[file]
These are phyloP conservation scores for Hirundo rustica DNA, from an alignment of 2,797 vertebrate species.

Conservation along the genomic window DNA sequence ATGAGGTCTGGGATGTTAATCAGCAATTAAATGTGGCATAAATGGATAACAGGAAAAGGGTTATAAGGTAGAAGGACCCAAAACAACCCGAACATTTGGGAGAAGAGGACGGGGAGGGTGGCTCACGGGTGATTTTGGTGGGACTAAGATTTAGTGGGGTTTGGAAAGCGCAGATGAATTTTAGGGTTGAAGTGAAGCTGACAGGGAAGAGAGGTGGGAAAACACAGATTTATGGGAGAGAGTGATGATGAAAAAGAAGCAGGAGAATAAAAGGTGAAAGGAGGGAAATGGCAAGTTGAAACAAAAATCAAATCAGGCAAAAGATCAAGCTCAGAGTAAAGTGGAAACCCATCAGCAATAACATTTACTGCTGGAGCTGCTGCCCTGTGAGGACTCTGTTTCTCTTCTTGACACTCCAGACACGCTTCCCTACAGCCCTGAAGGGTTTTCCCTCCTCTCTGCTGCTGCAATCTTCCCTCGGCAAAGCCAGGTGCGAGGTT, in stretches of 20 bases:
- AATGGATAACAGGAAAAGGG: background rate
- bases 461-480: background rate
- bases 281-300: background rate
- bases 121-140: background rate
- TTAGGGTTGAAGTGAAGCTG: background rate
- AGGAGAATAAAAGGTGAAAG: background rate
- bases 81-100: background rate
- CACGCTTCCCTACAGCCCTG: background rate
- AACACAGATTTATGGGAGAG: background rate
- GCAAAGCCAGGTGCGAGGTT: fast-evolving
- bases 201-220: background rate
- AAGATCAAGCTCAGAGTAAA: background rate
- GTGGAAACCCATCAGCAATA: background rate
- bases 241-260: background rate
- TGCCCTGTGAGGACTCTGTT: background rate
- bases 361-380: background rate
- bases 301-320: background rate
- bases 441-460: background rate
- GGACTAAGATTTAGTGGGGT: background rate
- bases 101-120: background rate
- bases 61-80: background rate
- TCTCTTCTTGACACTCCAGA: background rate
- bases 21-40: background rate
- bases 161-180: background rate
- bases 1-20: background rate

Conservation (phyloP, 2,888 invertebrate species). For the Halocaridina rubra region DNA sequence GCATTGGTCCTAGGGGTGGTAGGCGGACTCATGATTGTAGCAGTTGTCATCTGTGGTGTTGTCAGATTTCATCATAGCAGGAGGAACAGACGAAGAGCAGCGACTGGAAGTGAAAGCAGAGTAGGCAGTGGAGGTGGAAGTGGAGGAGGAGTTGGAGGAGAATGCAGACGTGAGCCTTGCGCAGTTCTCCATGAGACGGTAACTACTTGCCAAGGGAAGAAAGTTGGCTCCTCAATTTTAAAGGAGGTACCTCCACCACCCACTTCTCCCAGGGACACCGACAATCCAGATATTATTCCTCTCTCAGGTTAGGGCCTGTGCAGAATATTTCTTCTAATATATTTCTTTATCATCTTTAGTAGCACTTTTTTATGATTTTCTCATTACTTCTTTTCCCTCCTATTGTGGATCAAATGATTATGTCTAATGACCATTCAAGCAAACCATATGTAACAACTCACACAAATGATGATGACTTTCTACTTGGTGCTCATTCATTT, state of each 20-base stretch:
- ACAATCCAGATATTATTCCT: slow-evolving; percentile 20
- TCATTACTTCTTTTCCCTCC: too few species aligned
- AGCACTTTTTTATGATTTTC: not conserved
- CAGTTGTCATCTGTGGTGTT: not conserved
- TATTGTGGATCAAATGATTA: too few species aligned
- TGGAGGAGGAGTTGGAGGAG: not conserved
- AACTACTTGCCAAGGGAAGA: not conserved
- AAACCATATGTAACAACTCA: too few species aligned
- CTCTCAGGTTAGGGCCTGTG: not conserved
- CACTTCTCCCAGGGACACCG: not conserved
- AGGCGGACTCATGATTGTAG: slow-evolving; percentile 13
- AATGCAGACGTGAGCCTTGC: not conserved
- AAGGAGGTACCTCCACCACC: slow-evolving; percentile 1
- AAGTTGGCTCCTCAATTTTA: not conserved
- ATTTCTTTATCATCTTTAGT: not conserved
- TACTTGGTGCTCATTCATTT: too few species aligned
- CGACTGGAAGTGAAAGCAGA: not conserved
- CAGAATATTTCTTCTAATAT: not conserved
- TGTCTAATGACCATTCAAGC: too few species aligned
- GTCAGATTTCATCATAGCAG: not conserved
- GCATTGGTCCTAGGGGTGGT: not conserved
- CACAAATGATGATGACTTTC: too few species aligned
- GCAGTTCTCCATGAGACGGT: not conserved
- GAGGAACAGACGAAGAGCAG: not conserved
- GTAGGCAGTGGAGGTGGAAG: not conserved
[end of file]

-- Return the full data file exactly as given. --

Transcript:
These are phyloP conservation scores for Hirundo rustica DNA, from an alignment of 2,797 vertebrate species.

Conservation along the genomic window DNA sequence ATGAGGTCTGGGATGTTAATCAGCAATTAAATGTGGCATAAATGGATAACAGGAAAAGGGTTATAAGGTAGAAGGACCCAAAACAACCCGAACATTTGGGAGAAGAGGACGGGGAGGGTGGCTCACGGGTGATTTTGGTGGGACTAAGATTTAGTGGGGTTTGGAAAGCGCAGATGAATTTTAGGGTTGAAGTGAAGCTGACAGGGAAGAGAGGTGGGAAAACACAGATTTATGGGAGAGAGTGATGATGAAAAAGAAGCAGGAGAATAAAAGGTGAAAGGAGGGAAATGGCAAGTTGAAACAAAAATCAAATCAGGCAAAAGATCAAGCTCAGAGTAAAGTGGAAACCCATCAGCAATAACATTTACTGCTGGAGCTGCTGCCCTGTGAGGACTCTGTTTCTCTTCTTGACACTCCAGACACGCTTCCCTACAGCCCTGAAGGGTTTTCCCTCCTCTCTGCTGCTGCAATCTTCCCTCGGCAAAGCCAGGTGCGAGGTT, in stretches of 20 bases:
- AATGGATAACAGGAAAAGGG: background rate
- bases 461-480: background rate
- bases 281-300: background rate
- bases 121-140: background rate
- TTAGGGTTGAAGTGAAGCTG: background rate
- AGGAGAATAAAAGGTGAAAG: background rate
- bases 81-100: background rate
- CACGCTTCCCTACAGCCCTG: background rate
- AACACAGATTTATGGGAGAG: background rate
- GCAAAGCCAGGTGCGAGGTT: fast-evolving
- bases 201-220: background rate
- AAGATCAAGCTCAGAGTAAA: background rate
- GTGGAAACCCATCAGCAATA: background rate
- bases 241-260: background rate
- TGCCCTGTGAGGACTCTGTT: background rate
- bases 361-380: background rate
- bases 301-320: background rate
- bases 441-460: background rate
- GGACTAAGATTTAGTGGGGT: background rate
- bases 101-120: background rate
- bases 61-80: background rate
- TCTCTTCTTGACACTCCAGA: background rate
- bases 21-40: background rate
- bases 161-180: background rate
- bases 1-20: background rate

Conservation (phyloP, 2,888 invertebrate species). For the Halocaridina rubra region DNA sequence GCATTGGTCCTAGGGGTGGTAGGCGGACTCATGATTGTAGCAGTTGTCATCTGTGGTGTTGTCAGATTTCATCATAGCAGGAGGAACAGACGAAGAGCAGCGACTGGAAGTGAAAGCAGAGTAGGCAGTGGAGGTGGAAGTGGAGGAGGAGTTGGAGGAGAATGCAGACGTGAGCCTTGCGCAGTTCTCCATGAGACGGTAACTACTTGCCAAGGGAAGAAAGTTGGCTCCTCAATTTTAAAGGAGGTACCTCCACCACCCACTTCTCCCAGGGACACCGACAATCCAGATATTATTCCTCTCTCAGGTTAGGGCCTGTGCAGAATATTTCTTCTAATATATTTCTTTATCATCTTTAGTAGCACTTTTTTATGATTTTCTCATTACTTCTTTTCCCTCCTATTGTGGATCAAATGATTATGTCTAATGACCATTCAAGCAAACCATATGTAACAACTCACACAAATGATGATGACTTTCTACTTGGTGCTCATTCATTT, state of each 20-base stretch:
- ACAATCCAGATATTATTCCT: slow-evolving; percentile 20
- TCATTACTTCTTTTCCCTCC: too few species aligned
- AGCACTTTTTTATGATTTTC: not conserved
- CAGTTGTCATCTGTGGTGTT: not conserved
- TATTGTGGATCAAATGATTA: too few species aligned
- TGGAGGAGGAGTTGGAGGAG: not conserved
- AACTACTTGCCAAGGGAAGA: not conserved
- AAACCATATGTAACAACTCA: too few species aligned
- CTCTCAGGTTAGGGCCTGTG: not conserved
- CACTTCTCCCAGGGACACCG: not conserved
- AGGCGGACTCATGATTGTAG: slow-evolving; percentile 13
- AATGCAGACGTGAGCCTTGC: not conserved
- AAGGAGGTACCTCCACCACC: slow-evolving; percentile 1
- AAGTTGGCTCCTCAATTTTA: not conserved
- ATTTCTTTATCATCTTTAGT: not conserved
- TACTTGGTGCTCATTCATTT: too few species aligned
- CGACTGGAAGTGAAAGCAGA: not conserved
- CAGAATATTTCTTCTAATAT: not conserved
- TGTCTAATGACCATTCAAGC: too few species aligned
- GTCAGATTTCATCATAGCAG: not conserved
- GCATTGGTCCTAGGGGTGGT: not conserved
- CACAAATGATGATGACTTTC: too few species aligned
- GCAGTTCTCCATGAGACGGT: not conserved
- GAGGAACAGACGAAGAGCAG: not conserved
- GTAGGCAGTGGAGGTGGAAG: not conserved